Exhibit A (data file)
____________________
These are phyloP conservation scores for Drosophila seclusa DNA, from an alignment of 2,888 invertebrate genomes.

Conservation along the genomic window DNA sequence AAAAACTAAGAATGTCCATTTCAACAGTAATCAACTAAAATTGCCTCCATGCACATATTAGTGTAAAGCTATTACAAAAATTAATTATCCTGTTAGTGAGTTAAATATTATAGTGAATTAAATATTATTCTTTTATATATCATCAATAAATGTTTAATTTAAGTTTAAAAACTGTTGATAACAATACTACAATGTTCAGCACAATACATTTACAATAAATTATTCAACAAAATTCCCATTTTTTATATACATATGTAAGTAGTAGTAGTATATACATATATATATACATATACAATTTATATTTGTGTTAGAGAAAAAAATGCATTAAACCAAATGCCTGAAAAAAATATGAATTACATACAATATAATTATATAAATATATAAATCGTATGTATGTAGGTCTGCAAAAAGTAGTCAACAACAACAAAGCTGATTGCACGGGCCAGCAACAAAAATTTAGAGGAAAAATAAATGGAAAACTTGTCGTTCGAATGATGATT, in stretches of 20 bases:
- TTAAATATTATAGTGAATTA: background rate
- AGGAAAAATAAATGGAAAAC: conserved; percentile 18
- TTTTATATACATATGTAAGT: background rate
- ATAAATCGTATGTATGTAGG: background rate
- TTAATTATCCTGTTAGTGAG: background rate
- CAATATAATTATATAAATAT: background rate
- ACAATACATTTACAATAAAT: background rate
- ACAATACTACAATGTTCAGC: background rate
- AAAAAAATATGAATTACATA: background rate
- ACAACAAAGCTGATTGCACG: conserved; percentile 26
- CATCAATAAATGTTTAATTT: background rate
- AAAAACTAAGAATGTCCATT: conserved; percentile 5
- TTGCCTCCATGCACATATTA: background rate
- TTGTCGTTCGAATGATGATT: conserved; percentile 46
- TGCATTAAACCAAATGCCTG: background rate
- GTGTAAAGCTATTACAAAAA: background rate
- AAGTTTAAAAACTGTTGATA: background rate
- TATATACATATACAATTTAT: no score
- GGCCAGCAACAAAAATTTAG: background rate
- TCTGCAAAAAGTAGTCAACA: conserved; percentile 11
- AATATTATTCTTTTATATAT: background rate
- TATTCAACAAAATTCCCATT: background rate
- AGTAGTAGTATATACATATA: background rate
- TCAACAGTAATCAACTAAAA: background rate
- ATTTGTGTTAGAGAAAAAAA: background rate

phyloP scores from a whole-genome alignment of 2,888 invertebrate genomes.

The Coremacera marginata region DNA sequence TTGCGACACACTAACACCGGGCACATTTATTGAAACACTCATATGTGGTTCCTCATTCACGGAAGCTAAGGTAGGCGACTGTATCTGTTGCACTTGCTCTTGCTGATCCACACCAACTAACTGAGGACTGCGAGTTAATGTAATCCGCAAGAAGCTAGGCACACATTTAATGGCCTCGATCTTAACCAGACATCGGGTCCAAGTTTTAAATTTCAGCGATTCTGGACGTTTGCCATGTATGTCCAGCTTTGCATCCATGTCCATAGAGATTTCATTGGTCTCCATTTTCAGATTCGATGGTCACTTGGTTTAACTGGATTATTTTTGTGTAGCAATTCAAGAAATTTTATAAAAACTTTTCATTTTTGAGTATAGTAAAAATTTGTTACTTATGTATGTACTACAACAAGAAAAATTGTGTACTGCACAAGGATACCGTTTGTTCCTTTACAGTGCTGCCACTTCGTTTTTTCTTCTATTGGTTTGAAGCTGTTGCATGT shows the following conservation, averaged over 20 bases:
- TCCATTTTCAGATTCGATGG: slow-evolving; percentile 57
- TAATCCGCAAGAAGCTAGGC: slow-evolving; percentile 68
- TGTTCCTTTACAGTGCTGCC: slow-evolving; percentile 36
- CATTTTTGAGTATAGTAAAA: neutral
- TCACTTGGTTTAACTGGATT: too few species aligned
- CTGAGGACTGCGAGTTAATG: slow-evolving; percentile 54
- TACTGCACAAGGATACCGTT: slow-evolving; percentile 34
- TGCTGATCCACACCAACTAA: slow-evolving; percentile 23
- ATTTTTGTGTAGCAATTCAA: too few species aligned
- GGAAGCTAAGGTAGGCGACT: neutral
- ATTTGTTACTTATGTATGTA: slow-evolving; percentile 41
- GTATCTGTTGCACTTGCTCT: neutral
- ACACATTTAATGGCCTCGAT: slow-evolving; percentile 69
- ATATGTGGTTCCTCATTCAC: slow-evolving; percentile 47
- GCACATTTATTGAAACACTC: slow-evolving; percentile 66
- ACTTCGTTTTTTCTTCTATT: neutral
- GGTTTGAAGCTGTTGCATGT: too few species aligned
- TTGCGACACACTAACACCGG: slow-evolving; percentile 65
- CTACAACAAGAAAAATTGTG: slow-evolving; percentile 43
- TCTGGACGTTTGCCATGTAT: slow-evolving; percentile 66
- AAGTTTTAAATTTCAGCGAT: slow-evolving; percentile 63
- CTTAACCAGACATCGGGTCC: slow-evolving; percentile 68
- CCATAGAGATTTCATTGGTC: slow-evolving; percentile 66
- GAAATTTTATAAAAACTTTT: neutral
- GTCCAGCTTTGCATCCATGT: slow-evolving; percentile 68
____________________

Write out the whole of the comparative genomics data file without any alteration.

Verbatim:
These are phyloP conservation scores for Drosophila seclusa DNA, from an alignment of 2,888 invertebrate genomes.

Conservation along the genomic window DNA sequence AAAAACTAAGAATGTCCATTTCAACAGTAATCAACTAAAATTGCCTCCATGCACATATTAGTGTAAAGCTATTACAAAAATTAATTATCCTGTTAGTGAGTTAAATATTATAGTGAATTAAATATTATTCTTTTATATATCATCAATAAATGTTTAATTTAAGTTTAAAAACTGTTGATAACAATACTACAATGTTCAGCACAATACATTTACAATAAATTATTCAACAAAATTCCCATTTTTTATATACATATGTAAGTAGTAGTAGTATATACATATATATATACATATACAATTTATATTTGTGTTAGAGAAAAAAATGCATTAAACCAAATGCCTGAAAAAAATATGAATTACATACAATATAATTATATAAATATATAAATCGTATGTATGTAGGTCTGCAAAAAGTAGTCAACAACAACAAAGCTGATTGCACGGGCCAGCAACAAAAATTTAGAGGAAAAATAAATGGAAAACTTGTCGTTCGAATGATGATT, in stretches of 20 bases:
- TTAAATATTATAGTGAATTA: background rate
- AGGAAAAATAAATGGAAAAC: conserved; percentile 18
- TTTTATATACATATGTAAGT: background rate
- ATAAATCGTATGTATGTAGG: background rate
- TTAATTATCCTGTTAGTGAG: background rate
- CAATATAATTATATAAATAT: background rate
- ACAATACATTTACAATAAAT: background rate
- ACAATACTACAATGTTCAGC: background rate
- AAAAAAATATGAATTACATA: background rate
- ACAACAAAGCTGATTGCACG: conserved; percentile 26
- CATCAATAAATGTTTAATTT: background rate
- AAAAACTAAGAATGTCCATT: conserved; percentile 5
- TTGCCTCCATGCACATATTA: background rate
- TTGTCGTTCGAATGATGATT: conserved; percentile 46
- TGCATTAAACCAAATGCCTG: background rate
- GTGTAAAGCTATTACAAAAA: background rate
- AAGTTTAAAAACTGTTGATA: background rate
- TATATACATATACAATTTAT: no score
- GGCCAGCAACAAAAATTTAG: background rate
- TCTGCAAAAAGTAGTCAACA: conserved; percentile 11
- AATATTATTCTTTTATATAT: background rate
- TATTCAACAAAATTCCCATT: background rate
- AGTAGTAGTATATACATATA: background rate
- TCAACAGTAATCAACTAAAA: background rate
- ATTTGTGTTAGAGAAAAAAA: background rate

phyloP scores from a whole-genome alignment of 2,888 invertebrate genomes.

The Coremacera marginata region DNA sequence TTGCGACACACTAACACCGGGCACATTTATTGAAACACTCATATGTGGTTCCTCATTCACGGAAGCTAAGGTAGGCGACTGTATCTGTTGCACTTGCTCTTGCTGATCCACACCAACTAACTGAGGACTGCGAGTTAATGTAATCCGCAAGAAGCTAGGCACACATTTAATGGCCTCGATCTTAACCAGACATCGGGTCCAAGTTTTAAATTTCAGCGATTCTGGACGTTTGCCATGTATGTCCAGCTTTGCATCCATGTCCATAGAGATTTCATTGGTCTCCATTTTCAGATTCGATGGTCACTTGGTTTAACTGGATTATTTTTGTGTAGCAATTCAAGAAATTTTATAAAAACTTTTCATTTTTGAGTATAGTAAAAATTTGTTACTTATGTATGTACTACAACAAGAAAAATTGTGTACTGCACAAGGATACCGTTTGTTCCTTTACAGTGCTGCCACTTCGTTTTTTCTTCTATTGGTTTGAAGCTGTTGCATGT shows the following conservation, averaged over 20 bases:
- TCCATTTTCAGATTCGATGG: slow-evolving; percentile 57
- TAATCCGCAAGAAGCTAGGC: slow-evolving; percentile 68
- TGTTCCTTTACAGTGCTGCC: slow-evolving; percentile 36
- CATTTTTGAGTATAGTAAAA: neutral
- TCACTTGGTTTAACTGGATT: too few species aligned
- CTGAGGACTGCGAGTTAATG: slow-evolving; percentile 54
- TACTGCACAAGGATACCGTT: slow-evolving; percentile 34
- TGCTGATCCACACCAACTAA: slow-evolving; percentile 23
- ATTTTTGTGTAGCAATTCAA: too few species aligned
- GGAAGCTAAGGTAGGCGACT: neutral
- ATTTGTTACTTATGTATGTA: slow-evolving; percentile 41
- GTATCTGTTGCACTTGCTCT: neutral
- ACACATTTAATGGCCTCGAT: slow-evolving; percentile 69
- ATATGTGGTTCCTCATTCAC: slow-evolving; percentile 47
- GCACATTTATTGAAACACTC: slow-evolving; percentile 66
- ACTTCGTTTTTTCTTCTATT: neutral
- GGTTTGAAGCTGTTGCATGT: too few species aligned
- TTGCGACACACTAACACCGG: slow-evolving; percentile 65
- CTACAACAAGAAAAATTGTG: slow-evolving; percentile 43
- TCTGGACGTTTGCCATGTAT: slow-evolving; percentile 66
- AAGTTTTAAATTTCAGCGAT: slow-evolving; percentile 63
- CTTAACCAGACATCGGGTCC: slow-evolving; percentile 68
- CCATAGAGATTTCATTGGTC: slow-evolving; percentile 66
- GAAATTTTATAAAAACTTTT: neutral
- GTCCAGCTTTGCATCCATGT: slow-evolving; percentile 68